What is the difference between grand theft and petty theft under California law?

  • Petty theft is when someone unlawfully takes less than $950 of cash or goods from someone else.
  • When the stolen property is worth $950 or more, it becomes grand theft.

los angeles grand theft lawyerThe definition of grand theft is fairly broad, so a number of situations could fall under California’s Grand Theft Laws (487 PC). For example:

  • Breaking into a house and stealing electronics worth more than $950
  • Embezzling from an employer
  • Shoplifting from a jewelry store

Grand theft is a “wobbler” under California law, meaning that it can be prosecuted either as a misdemeanor or felony. This depends on the facts of the case and the criminal history of the defendant.

As a misdemeanor, grand theft is punishable by up to a year in county jail. As a felony, sentences can range as high as three years in state prison.

Let’s take a look at the four major types of grand theft prosecuted under California law.

Grand Theft By Larceny

In order to convict you of a crime, a prosecutor has to convince a jury that all “elements” of that crime were true. The crime of Grand Theft By Larceny has four elements:

  1. You took possession of $950 or more in property owned by someone else, and
  2. You didn’t have permission to take the property, and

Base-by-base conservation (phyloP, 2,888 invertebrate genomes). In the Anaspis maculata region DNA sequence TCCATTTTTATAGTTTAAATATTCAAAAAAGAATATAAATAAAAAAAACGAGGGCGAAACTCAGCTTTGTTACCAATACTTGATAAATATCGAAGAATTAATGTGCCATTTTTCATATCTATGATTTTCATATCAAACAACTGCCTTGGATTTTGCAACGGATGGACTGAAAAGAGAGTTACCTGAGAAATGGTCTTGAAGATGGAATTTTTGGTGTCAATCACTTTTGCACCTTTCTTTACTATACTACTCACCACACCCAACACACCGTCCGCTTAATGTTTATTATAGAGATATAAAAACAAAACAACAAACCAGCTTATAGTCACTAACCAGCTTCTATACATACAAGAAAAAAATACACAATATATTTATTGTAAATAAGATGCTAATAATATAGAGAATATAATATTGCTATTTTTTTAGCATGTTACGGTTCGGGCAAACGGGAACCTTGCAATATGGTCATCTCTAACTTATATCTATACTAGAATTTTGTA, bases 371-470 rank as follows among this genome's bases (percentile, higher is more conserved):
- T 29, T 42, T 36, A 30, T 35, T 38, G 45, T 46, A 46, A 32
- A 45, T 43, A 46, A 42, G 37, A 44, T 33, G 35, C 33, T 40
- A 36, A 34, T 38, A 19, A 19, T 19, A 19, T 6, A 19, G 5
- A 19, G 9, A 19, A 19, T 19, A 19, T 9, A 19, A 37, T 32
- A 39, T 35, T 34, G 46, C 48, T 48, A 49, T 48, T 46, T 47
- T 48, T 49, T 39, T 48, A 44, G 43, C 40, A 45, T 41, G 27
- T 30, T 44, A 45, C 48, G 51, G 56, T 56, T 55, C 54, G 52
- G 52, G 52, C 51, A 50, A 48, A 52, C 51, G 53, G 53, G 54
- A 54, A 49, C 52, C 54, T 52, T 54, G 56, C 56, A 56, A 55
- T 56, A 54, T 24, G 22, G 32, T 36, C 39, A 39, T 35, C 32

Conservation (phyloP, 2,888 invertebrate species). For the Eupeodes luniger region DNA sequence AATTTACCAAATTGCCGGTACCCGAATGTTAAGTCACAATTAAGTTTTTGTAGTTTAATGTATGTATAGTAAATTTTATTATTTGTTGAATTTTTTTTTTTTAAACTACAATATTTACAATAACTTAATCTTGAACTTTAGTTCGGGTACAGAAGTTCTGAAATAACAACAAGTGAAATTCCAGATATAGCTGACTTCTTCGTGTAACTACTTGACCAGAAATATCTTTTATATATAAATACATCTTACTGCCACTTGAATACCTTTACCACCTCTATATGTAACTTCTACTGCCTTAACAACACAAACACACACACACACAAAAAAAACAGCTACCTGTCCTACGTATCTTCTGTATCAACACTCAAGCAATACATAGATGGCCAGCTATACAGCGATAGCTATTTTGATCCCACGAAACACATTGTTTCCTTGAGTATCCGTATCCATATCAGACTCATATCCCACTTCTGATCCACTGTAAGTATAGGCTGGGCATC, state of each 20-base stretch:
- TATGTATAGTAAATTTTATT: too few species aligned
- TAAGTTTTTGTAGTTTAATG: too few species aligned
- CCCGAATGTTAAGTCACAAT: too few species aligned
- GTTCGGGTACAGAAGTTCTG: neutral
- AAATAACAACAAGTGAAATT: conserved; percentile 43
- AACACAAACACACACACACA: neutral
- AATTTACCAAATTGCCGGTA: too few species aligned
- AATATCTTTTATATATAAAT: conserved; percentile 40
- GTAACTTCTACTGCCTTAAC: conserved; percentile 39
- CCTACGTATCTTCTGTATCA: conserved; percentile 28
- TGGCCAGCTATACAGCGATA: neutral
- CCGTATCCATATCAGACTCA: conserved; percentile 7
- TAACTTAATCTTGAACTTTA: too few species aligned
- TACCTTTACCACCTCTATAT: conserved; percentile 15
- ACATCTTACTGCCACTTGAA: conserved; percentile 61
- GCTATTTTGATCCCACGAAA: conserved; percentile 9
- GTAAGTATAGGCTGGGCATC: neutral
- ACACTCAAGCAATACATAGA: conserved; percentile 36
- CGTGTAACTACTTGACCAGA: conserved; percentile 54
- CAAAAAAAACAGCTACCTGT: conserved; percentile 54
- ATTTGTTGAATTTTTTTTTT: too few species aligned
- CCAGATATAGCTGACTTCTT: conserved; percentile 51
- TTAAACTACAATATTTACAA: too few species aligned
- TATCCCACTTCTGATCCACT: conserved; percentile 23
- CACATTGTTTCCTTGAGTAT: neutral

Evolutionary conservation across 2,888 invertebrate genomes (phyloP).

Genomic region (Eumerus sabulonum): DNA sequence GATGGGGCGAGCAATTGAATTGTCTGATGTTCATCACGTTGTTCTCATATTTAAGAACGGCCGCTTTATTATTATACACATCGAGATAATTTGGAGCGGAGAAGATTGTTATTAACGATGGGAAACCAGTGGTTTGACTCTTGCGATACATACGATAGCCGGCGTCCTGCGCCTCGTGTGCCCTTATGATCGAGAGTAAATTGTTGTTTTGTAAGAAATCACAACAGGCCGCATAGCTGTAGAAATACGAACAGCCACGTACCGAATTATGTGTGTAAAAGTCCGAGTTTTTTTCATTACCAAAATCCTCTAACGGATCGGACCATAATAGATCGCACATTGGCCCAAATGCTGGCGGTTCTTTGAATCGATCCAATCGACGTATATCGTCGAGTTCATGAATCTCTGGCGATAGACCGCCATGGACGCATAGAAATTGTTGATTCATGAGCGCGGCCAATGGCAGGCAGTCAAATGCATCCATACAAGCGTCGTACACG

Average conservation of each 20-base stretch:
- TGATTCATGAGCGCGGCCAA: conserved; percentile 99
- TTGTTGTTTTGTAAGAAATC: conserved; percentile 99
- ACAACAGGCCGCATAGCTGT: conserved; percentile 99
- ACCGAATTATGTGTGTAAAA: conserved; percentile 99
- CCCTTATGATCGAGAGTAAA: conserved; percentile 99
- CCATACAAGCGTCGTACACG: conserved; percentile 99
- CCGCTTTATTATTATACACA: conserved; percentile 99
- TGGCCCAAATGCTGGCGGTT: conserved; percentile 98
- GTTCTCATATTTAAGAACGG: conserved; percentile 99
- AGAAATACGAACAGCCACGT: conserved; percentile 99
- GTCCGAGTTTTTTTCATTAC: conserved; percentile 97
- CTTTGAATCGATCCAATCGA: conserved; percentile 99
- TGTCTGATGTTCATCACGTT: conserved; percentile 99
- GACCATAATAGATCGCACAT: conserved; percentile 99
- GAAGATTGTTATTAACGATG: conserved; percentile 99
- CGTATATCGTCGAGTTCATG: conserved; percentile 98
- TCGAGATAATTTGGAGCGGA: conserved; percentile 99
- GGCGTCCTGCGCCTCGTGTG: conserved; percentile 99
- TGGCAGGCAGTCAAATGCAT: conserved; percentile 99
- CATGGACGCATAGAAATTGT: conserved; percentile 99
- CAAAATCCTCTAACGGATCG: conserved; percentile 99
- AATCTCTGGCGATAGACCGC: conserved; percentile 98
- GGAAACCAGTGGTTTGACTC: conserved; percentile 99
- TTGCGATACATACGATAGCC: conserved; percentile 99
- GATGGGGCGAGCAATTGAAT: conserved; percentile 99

3. You moved the property and kept it for a period of time, and
  4. When you took the property, you intended to either
    1. Keep it permanently
    2. Keep it long enough that the rightful owner would be deprived of a significant amount of enjoyment or value from it.

This means that if someone shoplifts items worth $950 or more, it could qualify as grand theft by larceny. We saw this in recent shoplifting cases involving actresses Wynona Ryder and Lindsay Lohan, where both were charged with grand theft by larceny.

Even in cases where the property was moved a short distance and kept briefly, it can qualify as grand theft by larceny. 

Example: Tim is neighbors with Josh, who shows Tim that he recently bought an $1,100 laptop. Tim is jealous, and he breaks into Josh’s apartment and he steals the laptop.

After a day, Tim has an attack of conscience and he decides to return the laptop. However, before he can, he is arrested. Even though Tim only moved the laptop a short distance, kept it for a short period and had intended to return it, he could be guilty of grand theft by larceny here.

Grand Theft By False Pretense

Grand theft by false pretense (PC 532) has three elements:

  1. You knowingly and intentionally deceived someone by making a statement that wasn’t true, and
  2. You did this to persuade someone to let you take their property valued at $950 or more, and
  3. That person believed your “false pretense” and let you take control of their property.

In other words, the prosecutor has to prove that you meant to trick someone else into letting you take control of their property, and that the other person actually believed it. 

As you might imagine, hearsay and unreliable testimony is common in situations like these. California law recognizes that someone might enter into a business deal with someone else, have second thoughts and claim that the other person defrauded them.

Because of this, prosecutors have special evidence requirements. They have to show:

  • A false writing or “false token” (this can be any kind of writing, like a fake check or contract), or
  • At least two witnesses corroborating the “false pretense,” or
  • At least one witness and other evidence corroborating the “false pretense.”

Grand Theft By Trick

Grand theft by trick has five elements: